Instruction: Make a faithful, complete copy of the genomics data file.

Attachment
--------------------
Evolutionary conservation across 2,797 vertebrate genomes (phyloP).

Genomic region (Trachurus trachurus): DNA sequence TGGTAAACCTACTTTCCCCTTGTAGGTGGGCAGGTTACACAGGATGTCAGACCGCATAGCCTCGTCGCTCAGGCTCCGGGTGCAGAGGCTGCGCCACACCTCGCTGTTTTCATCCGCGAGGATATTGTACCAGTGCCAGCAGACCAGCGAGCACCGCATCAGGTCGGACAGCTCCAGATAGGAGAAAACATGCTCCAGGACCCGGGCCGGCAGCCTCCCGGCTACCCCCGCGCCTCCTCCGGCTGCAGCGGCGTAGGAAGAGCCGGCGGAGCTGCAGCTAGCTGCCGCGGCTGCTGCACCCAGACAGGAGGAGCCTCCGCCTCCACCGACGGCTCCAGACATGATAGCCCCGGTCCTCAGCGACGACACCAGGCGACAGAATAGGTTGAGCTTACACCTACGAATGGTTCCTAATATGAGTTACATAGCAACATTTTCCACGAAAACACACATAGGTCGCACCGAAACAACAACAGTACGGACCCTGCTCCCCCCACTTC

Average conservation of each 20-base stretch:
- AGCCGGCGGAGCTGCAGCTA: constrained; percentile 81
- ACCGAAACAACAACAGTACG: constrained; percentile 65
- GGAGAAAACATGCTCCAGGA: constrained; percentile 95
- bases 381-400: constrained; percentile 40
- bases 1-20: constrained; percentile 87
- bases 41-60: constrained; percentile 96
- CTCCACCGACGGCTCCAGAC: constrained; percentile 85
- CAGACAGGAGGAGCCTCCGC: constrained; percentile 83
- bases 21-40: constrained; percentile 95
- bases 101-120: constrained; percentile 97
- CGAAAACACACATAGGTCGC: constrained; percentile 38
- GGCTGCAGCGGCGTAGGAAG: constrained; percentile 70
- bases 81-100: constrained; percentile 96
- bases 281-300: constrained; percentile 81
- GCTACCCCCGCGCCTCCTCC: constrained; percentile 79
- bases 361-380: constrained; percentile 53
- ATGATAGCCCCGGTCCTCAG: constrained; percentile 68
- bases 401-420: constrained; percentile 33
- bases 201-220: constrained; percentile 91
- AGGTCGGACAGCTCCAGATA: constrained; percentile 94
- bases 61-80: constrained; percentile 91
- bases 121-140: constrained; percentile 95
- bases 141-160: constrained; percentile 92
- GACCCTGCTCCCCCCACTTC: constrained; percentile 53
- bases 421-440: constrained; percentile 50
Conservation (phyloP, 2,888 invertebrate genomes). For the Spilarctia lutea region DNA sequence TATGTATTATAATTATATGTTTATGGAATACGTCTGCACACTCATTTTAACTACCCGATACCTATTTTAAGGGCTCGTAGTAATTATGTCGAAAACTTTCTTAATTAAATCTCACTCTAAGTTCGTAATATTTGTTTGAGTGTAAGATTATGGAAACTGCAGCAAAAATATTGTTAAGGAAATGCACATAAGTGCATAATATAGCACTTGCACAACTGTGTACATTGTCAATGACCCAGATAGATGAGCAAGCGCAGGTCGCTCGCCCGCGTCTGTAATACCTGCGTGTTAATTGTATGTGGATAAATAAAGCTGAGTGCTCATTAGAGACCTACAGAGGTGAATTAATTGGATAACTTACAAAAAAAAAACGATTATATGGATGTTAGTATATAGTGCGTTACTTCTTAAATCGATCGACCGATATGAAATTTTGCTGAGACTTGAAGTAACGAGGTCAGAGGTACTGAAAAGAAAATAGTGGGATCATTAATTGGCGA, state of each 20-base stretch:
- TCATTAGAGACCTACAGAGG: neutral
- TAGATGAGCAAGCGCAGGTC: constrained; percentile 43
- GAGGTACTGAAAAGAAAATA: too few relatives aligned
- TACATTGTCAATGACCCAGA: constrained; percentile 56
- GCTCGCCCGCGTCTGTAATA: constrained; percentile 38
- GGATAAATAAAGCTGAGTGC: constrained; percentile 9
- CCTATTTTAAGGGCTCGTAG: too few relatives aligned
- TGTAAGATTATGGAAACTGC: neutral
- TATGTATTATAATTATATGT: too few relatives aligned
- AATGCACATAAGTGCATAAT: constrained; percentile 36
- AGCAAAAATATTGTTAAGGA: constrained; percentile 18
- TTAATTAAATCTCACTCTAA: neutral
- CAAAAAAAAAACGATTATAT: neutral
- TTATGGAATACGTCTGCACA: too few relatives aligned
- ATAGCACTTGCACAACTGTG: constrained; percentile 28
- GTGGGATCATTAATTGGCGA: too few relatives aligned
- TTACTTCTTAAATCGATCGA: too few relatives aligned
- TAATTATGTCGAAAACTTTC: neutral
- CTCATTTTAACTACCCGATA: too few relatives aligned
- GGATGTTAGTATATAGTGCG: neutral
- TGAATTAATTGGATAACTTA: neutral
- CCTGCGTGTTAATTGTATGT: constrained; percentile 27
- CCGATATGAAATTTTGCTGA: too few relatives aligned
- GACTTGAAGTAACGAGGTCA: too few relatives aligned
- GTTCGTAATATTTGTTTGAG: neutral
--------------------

Evolutionary conservation across 2,797 vertebrate genomes (phyloP).

Genomic region (Trachurus trachurus): DNA sequence TGGTAAACCTACTTTCCCCTTGTAGGTGGGCAGGTTACACAGGATGTCAGACCGCATAGCCTCGTCGCTCAGGCTCCGGGTGCAGAGGCTGCGCCACACCTCGCTGTTTTCATCCGCGAGGATATTGTACCAGTGCCAGCAGACCAGCGAGCACCGCATCAGGTCGGACAGCTCCAGATAGGAGAAAACATGCTCCAGGACCCGGGCCGGCAGCCTCCCGGCTACCCCCGCGCCTCCTCCGGCTGCAGCGGCGTAGGAAGAGCCGGCGGAGCTGCAGCTAGCTGCCGCGGCTGCTGCACCCAGACAGGAGGAGCCTCCGCCTCCACCGACGGCTCCAGACATGATAGCCCCGGTCCTCAGCGACGACACCAGGCGACAGAATAGGTTGAGCTTACACCTACGAATGGTTCCTAATATGAGTTACATAGCAACATTTTCCACGAAAACACACATAGGTCGCACCGAAACAACAACAGTACGGACCCTGCTCCCCCCACTTC

Average conservation of each 20-base stretch:
- AGCCGGCGGAGCTGCAGCTA: constrained; percentile 81
- ACCGAAACAACAACAGTACG: constrained; percentile 65
- GGAGAAAACATGCTCCAGGA: constrained; percentile 95
- bases 381-400: constrained; percentile 40
- bases 1-20: constrained; percentile 87
- bases 41-60: constrained; percentile 96
- CTCCACCGACGGCTCCAGAC: constrained; percentile 85
- CAGACAGGAGGAGCCTCCGC: constrained; percentile 83
- bases 21-40: constrained; percentile 95
- bases 101-120: constrained; percentile 97
- CGAAAACACACATAGGTCGC: constrained; percentile 38
- GGCTGCAGCGGCGTAGGAAG: constrained; percentile 70
- bases 81-100: constrained; percentile 96
- bases 281-300: constrained; percentile 81
- GCTACCCCCGCGCCTCCTCC: constrained; percentile 79
- bases 361-380: constrained; percentile 53
- ATGATAGCCCCGGTCCTCAG: constrained; percentile 68
- bases 401-420: constrained; percentile 33
- bases 201-220: constrained; percentile 91
- AGGTCGGACAGCTCCAGATA: constrained; percentile 94
- bases 61-80: constrained; percentile 91
- bases 121-140: constrained; percentile 95
- bases 141-160: constrained; percentile 92
- GACCCTGCTCCCCCCACTTC: constrained; percentile 53
- bases 421-440: constrained; percentile 50
Conservation (phyloP, 2,888 invertebrate genomes). For the Spilarctia lutea region DNA sequence TATGTATTATAATTATATGTTTATGGAATACGTCTGCACACTCATTTTAACTACCCGATACCTATTTTAAGGGCTCGTAGTAATTATGTCGAAAACTTTCTTAATTAAATCTCACTCTAAGTTCGTAATATTTGTTTGAGTGTAAGATTATGGAAACTGCAGCAAAAATATTGTTAAGGAAATGCACATAAGTGCATAATATAGCACTTGCACAACTGTGTACATTGTCAATGACCCAGATAGATGAGCAAGCGCAGGTCGCTCGCCCGCGTCTGTAATACCTGCGTGTTAATTGTATGTGGATAAATAAAGCTGAGTGCTCATTAGAGACCTACAGAGGTGAATTAATTGGATAACTTACAAAAAAAAAACGATTATATGGATGTTAGTATATAGTGCGTTACTTCTTAAATCGATCGACCGATATGAAATTTTGCTGAGACTTGAAGTAACGAGGTCAGAGGTACTGAAAAGAAAATAGTGGGATCATTAATTGGCGA, state of each 20-base stretch:
- TCATTAGAGACCTACAGAGG: neutral
- TAGATGAGCAAGCGCAGGTC: constrained; percentile 43
- GAGGTACTGAAAAGAAAATA: too few relatives aligned
- TACATTGTCAATGACCCAGA: constrained; percentile 56
- GCTCGCCCGCGTCTGTAATA: constrained; percentile 38
- GGATAAATAAAGCTGAGTGC: constrained; percentile 9
- CCTATTTTAAGGGCTCGTAG: too few relatives aligned
- TGTAAGATTATGGAAACTGC: neutral
- TATGTATTATAATTATATGT: too few relatives aligned
- AATGCACATAAGTGCATAAT: constrained; percentile 36
- AGCAAAAATATTGTTAAGGA: constrained; percentile 18
- TTAATTAAATCTCACTCTAA: neutral
- CAAAAAAAAAACGATTATAT: neutral
- TTATGGAATACGTCTGCACA: too few relatives aligned
- ATAGCACTTGCACAACTGTG: constrained; percentile 28
- GTGGGATCATTAATTGGCGA: too few relatives aligned
- TTACTTCTTAAATCGATCGA: too few relatives aligned
- TAATTATGTCGAAAACTTTC: neutral
- CTCATTTTAACTACCCGATA: too few relatives aligned
- GGATGTTAGTATATAGTGCG: neutral
- TGAATTAATTGGATAACTTA: neutral
- CCTGCGTGTTAATTGTATGT: constrained; percentile 27
- CCGATATGAAATTTTGCTGA: too few relatives aligned
- GACTTGAAGTAACGAGGTCA: too few relatives aligned
- GTTCGTAATATTTGTTTGAG: neutral